Kentucky Insurance Panel Continues to Work Toward a Final Recommendation

A committee established by Kentucky Gov. Ernie Fletcher to come up with a recommendation on jockey insurance met again Monday and discussed various options but could not come to any definitive agreement on a final proposal.

The 11-member panel that includes representatives from the Kentucky Horse Racing Authority, the state General Assembly, horsemen's organizations, racetracks, and the Jockey's Guild made progress during Monday's nearly 2 1/2-hour meeting, discussing whether the coverage should take the form of accident/disability insurance workers' compensation insurance, whether exercise riders would be included in the insurance coverage, and how to fund the coverage.

By the end of the meeting, a majority of the committee agreed Monday that the best route would be a worker's compensation policy to cover jockeys and a requirement that trainers obtain workers' comp coverage on their own for exercise riders. Under such a two-tier plan, jockeys would no longer be considered independent contractors, but for insurance purposes would be considered employees of the trainers for whom they ride.

There was, however, no agreement on a funding mechanism for the workers' comp insurance policy and the panel agreed to meet again Sept. 1, the deadline set by Fletcher for a recommendation, to finalize its proposal.

Keeneland vice president Harvie Wilkinson, who chaired a subcommittee that reviewed the accident/disability insurance option, said it would likely be less expensive than workers' compensation coverage but would not be as broad. That type of insurance would mirror the $1-million on-track accident insurance policy Kentucky racetracks presently provide for jockeys and exercise riders.

Based on an unofficial survey conducted by members of a subcommittee of the insurance committee, it is estimated that anywhere from one-quarter to one-third of the state's trainers do not provide workers' comp coverage for stable employees, including exercise riders.

While there are no firm numbers on the cost of workers' comp insurance for jockeys, panel chairman Racing Authority member Tom Ludt estimated that the minimum would be about $1.25 million to $1.5 million a year. He said that figure would not be known until bids were solicited from insurers, some time in 2006 at the earliest. He noted that the minimum workers' comp premium cost for any trainer would be $750 annually.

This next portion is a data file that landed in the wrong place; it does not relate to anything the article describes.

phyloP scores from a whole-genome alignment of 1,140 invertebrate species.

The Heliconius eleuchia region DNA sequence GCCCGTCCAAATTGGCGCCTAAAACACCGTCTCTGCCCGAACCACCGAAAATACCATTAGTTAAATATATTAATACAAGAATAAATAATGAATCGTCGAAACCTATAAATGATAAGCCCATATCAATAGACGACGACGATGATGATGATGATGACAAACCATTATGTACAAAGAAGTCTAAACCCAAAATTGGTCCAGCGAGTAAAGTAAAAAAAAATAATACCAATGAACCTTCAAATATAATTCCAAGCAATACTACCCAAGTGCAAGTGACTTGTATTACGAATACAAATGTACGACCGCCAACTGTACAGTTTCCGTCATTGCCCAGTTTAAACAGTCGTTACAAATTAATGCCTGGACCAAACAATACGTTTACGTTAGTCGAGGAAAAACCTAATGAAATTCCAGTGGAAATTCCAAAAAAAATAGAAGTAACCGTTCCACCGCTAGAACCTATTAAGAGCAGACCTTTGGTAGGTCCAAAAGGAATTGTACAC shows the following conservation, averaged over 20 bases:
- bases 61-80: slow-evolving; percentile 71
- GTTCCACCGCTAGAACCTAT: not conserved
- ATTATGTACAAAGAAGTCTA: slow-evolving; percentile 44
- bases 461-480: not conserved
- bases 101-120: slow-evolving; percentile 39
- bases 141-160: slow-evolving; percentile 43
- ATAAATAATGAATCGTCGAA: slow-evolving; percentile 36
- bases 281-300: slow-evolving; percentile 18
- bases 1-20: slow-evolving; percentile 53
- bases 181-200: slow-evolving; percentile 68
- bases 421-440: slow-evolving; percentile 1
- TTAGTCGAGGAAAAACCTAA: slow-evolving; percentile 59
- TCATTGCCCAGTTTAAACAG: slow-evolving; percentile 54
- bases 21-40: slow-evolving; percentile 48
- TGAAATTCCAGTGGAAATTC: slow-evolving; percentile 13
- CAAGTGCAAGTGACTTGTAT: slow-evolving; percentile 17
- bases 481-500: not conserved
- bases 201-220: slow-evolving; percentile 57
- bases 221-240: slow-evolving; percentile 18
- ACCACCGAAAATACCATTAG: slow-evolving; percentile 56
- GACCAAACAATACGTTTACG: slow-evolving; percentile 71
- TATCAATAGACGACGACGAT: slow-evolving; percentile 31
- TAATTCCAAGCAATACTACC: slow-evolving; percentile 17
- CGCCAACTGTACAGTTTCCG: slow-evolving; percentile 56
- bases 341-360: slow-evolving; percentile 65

Various funding formulas were bantered about during the meeting, with nearly every constituent involved in the industry -- owners, trainers, jockeys, racetracks, and bettors -- bearing some portion of the burden.

Darrell Haire, a panel member representing the Jockeys' Guild, said he did not believe jockeys should have to pay any of the cost of the insurance policy and suggested that it should come from an increase in the pari-mutuel takeout.

Wilkinson and Churchill Downs president Steve Sexton, who chaired the subcommittee that proposed the workers' comp concept, agreed that it would be counterproductive to increase the takeout rate. A probable downturn in wagering that would result from such a move would result in a lesser amount going to pay for the policy.

Panel member Susan Bunning, president of the Kentucky Horsemen's Benevolent and Protective Association, said owners could bear a disproportionate amount of the funding burden if part of it came from purses and through an assessment on trainers. She noted that most trainers, except for those with smaller operations that would also be impacted, would pass the costs along to their owners.

Sexton and Wilkinson indicated the tracks would be willing to pay up to $300,000 toward funding the policy, if they would no longer have to make any payments to the Jockeys' Guild. Sexton said the $300,000 figure is approximately what the tracks pay the Guild for insurance each year.